Lake Superior | Susan J. Demas
Three members of Michigan’s congressional delegation will lead a bipartisan group of federal legislators advocating for policies that aid the Great Lakes.
U.S. Reps. Debbie Dingell (D-Dearborn) and Bill Huizenga (R-Zeeland), as well as U.S. Sen. Debbie Stabenow (D-Lansing), will serve as co-chairs of the Great Lakes Water Task Force, according to a statement. They will be joined by U.S. Reps. Marcy Kaptur (D-Ohio) and Sean Duffy (R-Wisc.) in the House, as well as U.S. Sen. Rob Portman (R-Ohio) in the Senate.
Several other members of Michigan’s congressional delegation also serve on the task force, but not in leadership roles.
“The Great Lakes are not only a natural resource but a way of life that support communities throughout the region,” Dingell said in a statement. “Environmental threats such as Asian Carp, harmful algal blooms, PFAS, and climate change affect us all. Protecting the Great Lakes for future generations has never been a partisan issue.
“As co-chair of the Great Lakes Task Force, I will continue working for policies in a bipartisan manner that advance the region, promote economic development, and protect these treasured waters.”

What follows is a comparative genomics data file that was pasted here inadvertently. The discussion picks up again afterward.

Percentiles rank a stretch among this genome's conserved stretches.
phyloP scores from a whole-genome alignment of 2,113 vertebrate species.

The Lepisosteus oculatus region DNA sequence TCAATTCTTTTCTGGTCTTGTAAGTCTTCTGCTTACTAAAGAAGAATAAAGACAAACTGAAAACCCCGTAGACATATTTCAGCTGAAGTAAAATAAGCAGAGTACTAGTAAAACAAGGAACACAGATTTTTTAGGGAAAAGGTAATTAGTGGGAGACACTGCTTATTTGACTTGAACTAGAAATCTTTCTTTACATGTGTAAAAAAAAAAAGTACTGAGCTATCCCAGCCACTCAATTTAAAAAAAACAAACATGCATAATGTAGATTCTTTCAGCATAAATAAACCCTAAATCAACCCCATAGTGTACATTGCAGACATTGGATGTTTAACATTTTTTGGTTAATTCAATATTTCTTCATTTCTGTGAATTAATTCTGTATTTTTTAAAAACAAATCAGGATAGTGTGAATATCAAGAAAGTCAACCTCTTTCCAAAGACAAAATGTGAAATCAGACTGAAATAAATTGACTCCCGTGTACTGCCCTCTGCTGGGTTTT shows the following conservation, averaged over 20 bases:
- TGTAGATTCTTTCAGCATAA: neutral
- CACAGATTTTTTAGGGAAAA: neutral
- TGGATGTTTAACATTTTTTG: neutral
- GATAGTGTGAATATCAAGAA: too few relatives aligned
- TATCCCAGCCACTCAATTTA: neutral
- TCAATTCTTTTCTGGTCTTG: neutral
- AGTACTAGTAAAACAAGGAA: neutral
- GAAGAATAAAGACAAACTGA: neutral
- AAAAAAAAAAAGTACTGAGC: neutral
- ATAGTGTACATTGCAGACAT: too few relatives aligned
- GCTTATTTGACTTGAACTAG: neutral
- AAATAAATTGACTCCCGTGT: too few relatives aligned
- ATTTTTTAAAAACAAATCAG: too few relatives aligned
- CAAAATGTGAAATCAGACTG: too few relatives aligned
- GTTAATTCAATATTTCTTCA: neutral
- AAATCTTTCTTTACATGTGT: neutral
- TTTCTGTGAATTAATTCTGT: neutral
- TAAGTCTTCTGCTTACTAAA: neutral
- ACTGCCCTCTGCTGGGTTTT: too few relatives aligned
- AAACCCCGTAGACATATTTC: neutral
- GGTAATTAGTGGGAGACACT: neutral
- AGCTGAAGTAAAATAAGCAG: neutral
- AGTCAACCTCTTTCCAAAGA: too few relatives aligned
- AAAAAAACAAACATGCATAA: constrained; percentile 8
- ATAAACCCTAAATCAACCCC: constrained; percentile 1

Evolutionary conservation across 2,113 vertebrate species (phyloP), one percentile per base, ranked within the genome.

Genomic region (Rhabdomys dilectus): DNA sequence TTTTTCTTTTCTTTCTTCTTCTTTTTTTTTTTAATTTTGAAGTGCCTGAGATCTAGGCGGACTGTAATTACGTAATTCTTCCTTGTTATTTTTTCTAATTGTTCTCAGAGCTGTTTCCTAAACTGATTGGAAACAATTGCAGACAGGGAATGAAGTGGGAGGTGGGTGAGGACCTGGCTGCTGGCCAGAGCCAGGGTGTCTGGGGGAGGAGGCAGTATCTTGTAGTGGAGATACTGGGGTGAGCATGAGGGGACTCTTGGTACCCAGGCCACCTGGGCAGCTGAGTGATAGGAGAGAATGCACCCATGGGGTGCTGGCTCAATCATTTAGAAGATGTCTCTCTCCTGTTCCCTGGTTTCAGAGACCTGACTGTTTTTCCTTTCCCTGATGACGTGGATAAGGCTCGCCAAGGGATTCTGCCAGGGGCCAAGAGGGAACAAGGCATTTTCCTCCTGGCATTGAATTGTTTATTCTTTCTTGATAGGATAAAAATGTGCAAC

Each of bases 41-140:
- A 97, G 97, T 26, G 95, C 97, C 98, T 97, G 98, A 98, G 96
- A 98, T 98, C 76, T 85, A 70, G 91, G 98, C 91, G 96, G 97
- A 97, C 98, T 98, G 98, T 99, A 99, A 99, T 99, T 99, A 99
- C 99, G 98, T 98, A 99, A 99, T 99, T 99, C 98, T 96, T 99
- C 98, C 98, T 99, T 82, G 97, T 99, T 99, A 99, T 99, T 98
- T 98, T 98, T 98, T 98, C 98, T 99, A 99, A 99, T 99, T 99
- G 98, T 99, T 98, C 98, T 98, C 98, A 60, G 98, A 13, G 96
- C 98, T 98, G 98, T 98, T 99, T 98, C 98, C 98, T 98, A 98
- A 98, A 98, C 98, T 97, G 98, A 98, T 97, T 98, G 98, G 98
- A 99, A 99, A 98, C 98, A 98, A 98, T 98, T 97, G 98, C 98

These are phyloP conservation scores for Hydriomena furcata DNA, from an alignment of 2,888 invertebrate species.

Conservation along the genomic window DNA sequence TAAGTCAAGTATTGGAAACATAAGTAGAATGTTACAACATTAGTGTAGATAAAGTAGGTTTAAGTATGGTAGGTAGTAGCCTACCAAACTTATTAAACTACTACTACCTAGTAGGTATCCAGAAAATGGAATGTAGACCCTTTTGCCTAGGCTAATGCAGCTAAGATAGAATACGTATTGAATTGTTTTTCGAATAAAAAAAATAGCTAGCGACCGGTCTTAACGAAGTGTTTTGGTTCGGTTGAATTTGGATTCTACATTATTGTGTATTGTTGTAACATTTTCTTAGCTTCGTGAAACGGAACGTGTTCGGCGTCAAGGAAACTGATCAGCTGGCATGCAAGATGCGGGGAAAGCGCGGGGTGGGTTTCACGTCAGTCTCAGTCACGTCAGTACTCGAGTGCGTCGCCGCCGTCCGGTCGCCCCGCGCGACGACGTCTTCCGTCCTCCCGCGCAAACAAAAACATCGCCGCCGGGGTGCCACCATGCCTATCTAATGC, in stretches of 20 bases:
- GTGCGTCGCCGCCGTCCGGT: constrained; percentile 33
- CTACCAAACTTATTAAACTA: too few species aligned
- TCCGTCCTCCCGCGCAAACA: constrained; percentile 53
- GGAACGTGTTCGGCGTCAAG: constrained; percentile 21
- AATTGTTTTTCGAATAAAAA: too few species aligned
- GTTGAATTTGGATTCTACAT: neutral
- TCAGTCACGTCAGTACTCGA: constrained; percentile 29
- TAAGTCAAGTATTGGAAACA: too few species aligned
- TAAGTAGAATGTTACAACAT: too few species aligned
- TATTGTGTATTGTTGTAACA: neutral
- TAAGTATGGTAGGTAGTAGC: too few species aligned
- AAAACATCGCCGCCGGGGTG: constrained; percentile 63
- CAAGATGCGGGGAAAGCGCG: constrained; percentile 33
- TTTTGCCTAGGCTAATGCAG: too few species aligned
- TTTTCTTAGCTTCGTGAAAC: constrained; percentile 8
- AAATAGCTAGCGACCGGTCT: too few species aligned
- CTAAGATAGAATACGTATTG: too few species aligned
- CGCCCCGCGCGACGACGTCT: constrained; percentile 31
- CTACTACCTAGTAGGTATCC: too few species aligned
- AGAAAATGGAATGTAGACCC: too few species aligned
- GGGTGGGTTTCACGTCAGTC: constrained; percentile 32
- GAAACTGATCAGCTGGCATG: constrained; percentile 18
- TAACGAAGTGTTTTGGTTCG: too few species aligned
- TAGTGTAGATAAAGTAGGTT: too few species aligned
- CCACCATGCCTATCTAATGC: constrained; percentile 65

To that end, a bipartisan chorus of legislators slammed President Donald Trump’s budget recommendation earlier this month that would cut federal funding for Great Lakes initiatives by 90 percent. Congress is unlikely to approve Trump’s proposed budget.
“It is vital that protecting and preserving the Great Lakes remains a national priority,” Huizenga said in a statement following Trump’s budget proposal. “While there are several improvements in the President’s budget proposal from last year, it fails to properly fund the Great Lakes Restoration Initiative (GLRI).
“This critical program has helped clean up legacy pollution, restore habitat, and prevent the spread of invasive species. As the Republican chair of the Great Lakes Task Force, I will continue to work with both Republicans and Democrats to fully fund the GLRI and protect both the economy and the ecology of the Great Lakes.”
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